Friday February 7, 10:04 AM
Just over 50 per cent of nurses in the UK believe the law should be changed to allow health professionals to help terminally ill patients commit assisted-suicide, suggests an online poll.
A survey of 1,173 nurses, carried out by the website nursingtimes.net, found that 51 per cent of respondents thought health professionals should be legally allowed to help terminally ill patients "end their lives with dignity". But the nurses said clear guidelines would be needed to protect vulnerable patients.
However, 36 per cent voted against a change in the law and a further 5 per cent said that health professionals were already helping patients to die.
A Royal College of Nursing spokeswoman said the college did not think it was the right time for a change in the UK's euthanasia laws.
"Some countries which do have laws, like Holland, seem to be having difficulties in how they are being managed," she said.
She added, "I think nurses are saying very clearly that if there is a change in the law, there have to be very, very clear guidelines."
However, Jane MacDonald, a terminally ill campaigner from ukActNow.org who was also a nurse before being forced to retire because of cancer and multiple sclerosis, said the poll showed that a "clear majority" of nurses backed a change in the law.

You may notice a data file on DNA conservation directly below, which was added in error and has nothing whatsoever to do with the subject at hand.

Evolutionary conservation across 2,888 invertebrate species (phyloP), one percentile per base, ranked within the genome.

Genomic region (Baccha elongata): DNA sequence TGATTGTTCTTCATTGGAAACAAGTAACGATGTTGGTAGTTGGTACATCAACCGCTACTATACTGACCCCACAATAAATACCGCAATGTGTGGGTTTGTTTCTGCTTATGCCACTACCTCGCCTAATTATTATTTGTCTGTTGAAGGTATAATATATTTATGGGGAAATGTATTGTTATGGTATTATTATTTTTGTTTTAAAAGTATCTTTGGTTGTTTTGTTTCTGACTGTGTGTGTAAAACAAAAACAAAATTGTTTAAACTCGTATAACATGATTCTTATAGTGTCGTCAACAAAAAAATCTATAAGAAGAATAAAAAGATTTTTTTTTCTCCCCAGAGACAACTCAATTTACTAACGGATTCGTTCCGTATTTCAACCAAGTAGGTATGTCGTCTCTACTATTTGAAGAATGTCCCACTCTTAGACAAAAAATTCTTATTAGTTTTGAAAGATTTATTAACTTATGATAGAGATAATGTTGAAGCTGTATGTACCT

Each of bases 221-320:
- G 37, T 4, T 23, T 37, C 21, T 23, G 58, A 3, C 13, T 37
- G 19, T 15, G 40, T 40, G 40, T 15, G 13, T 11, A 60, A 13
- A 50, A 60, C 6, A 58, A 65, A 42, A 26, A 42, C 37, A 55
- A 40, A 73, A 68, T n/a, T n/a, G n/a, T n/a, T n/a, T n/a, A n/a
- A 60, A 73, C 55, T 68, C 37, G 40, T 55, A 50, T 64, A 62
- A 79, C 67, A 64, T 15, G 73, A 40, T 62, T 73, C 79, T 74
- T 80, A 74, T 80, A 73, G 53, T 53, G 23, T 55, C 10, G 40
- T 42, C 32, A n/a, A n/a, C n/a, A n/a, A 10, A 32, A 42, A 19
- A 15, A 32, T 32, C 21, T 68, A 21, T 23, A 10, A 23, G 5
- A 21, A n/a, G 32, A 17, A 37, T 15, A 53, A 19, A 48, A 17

She said, "If we are serious about protecting vulnerable people and also about allowing terminally ill people like myself the option of choosing medical help to die with dignity, we must bring it out into the open and introduce strict legal safeguards."
A similar poll of 1,000 doctors, carried out for the Voluntary Euthanasia Society, found that 55 per cent of respondents believed that physician-assisted suicide should be permitted in cases where a patient had a terminal illness and was experiencing uncontrollable physical suffering.
The two surveys follow the case of motor neurone disease-sufferer Reginald
Crew who died during January in Switzerland, where assisted suicide is
legal. Mr Crew's wife Win may face a police investigation after accompanying
her husband to a clinic run by the euthanasia group Dignitas.
© HMG Worldwide Ltd 2003